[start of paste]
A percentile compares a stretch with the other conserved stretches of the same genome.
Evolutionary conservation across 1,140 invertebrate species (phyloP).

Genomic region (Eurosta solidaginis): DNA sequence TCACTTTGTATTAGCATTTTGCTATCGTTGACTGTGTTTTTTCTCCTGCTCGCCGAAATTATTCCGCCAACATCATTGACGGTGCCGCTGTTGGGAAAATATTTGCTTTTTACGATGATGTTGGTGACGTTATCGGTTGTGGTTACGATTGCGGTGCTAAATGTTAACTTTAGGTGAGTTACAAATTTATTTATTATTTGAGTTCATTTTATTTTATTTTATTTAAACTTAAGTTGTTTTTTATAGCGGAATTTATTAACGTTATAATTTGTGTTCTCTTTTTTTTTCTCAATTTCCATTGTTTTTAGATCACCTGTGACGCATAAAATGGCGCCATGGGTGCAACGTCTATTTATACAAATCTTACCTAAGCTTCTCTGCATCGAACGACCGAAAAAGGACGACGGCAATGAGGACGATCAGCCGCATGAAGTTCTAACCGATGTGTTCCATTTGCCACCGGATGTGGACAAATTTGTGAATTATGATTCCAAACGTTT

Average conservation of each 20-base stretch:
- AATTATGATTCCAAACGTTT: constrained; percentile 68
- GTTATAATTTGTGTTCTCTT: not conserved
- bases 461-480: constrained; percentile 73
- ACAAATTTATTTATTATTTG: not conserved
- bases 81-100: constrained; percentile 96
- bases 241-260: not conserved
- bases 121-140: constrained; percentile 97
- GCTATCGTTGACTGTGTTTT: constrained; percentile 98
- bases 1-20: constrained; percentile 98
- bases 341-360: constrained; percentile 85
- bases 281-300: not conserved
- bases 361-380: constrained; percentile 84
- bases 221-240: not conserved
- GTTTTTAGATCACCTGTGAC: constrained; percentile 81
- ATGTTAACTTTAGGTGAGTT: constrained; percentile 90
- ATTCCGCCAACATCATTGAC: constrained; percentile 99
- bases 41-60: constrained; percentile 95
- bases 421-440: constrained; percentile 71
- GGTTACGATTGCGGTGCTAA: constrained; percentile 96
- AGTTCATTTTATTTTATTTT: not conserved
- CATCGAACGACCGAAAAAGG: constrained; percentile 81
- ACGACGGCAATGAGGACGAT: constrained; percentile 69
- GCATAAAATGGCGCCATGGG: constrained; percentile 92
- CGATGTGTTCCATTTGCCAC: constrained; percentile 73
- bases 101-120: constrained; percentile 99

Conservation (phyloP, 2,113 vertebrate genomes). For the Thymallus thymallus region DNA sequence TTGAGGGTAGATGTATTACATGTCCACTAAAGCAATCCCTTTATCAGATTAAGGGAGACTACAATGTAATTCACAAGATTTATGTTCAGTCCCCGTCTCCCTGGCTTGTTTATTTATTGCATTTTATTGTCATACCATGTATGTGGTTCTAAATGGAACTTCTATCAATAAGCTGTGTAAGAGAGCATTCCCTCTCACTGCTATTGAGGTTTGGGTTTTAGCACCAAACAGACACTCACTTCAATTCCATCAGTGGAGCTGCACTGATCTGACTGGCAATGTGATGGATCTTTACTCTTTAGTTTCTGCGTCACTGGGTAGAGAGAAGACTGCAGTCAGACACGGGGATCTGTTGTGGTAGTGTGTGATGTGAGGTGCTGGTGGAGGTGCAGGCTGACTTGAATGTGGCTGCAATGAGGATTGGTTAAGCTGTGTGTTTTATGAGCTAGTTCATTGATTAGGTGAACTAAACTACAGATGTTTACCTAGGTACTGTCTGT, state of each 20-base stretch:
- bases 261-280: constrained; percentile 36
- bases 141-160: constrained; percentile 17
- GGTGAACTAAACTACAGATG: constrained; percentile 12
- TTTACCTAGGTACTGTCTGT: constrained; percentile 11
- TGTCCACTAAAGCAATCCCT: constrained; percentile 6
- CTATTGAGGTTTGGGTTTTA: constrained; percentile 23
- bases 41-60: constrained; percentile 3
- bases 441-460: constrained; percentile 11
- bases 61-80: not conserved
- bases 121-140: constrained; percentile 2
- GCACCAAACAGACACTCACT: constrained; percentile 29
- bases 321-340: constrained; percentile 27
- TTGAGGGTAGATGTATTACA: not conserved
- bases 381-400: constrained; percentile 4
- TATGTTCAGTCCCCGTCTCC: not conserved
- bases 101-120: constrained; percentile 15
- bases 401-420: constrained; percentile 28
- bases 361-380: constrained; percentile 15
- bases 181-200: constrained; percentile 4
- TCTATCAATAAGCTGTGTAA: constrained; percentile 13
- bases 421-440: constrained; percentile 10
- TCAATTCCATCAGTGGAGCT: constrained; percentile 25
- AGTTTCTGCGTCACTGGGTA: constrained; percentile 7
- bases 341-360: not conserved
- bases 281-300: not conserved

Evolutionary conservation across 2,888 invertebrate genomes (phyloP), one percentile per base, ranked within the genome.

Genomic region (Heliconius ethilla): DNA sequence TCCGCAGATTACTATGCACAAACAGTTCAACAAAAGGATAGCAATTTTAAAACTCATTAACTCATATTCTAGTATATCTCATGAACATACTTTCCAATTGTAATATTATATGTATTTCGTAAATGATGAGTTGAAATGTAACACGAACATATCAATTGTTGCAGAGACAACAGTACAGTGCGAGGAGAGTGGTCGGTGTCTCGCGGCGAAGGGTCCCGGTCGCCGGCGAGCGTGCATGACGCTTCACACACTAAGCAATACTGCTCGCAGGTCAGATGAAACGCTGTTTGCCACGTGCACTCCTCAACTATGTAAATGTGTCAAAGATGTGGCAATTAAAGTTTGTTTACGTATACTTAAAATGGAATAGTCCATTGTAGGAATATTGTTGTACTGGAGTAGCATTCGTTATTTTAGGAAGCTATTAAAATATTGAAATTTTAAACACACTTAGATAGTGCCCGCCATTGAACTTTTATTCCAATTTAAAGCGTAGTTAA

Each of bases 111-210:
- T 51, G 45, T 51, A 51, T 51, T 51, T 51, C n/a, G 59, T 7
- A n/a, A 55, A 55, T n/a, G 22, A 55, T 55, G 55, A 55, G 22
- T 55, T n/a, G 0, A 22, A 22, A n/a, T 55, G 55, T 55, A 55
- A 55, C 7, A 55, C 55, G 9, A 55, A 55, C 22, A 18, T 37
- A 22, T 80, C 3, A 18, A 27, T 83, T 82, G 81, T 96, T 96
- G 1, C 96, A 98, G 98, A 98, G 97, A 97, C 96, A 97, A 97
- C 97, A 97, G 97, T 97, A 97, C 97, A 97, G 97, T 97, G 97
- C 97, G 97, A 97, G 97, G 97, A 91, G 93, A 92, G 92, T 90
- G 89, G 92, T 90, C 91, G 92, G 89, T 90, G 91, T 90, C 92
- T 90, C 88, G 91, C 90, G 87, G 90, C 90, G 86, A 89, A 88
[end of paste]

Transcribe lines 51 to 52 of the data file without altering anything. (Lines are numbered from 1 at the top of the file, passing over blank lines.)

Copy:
- bases 421-440: constrained; percentile 10
- TCAATTCCATCAGTGGAGCT: constrained; percentile 25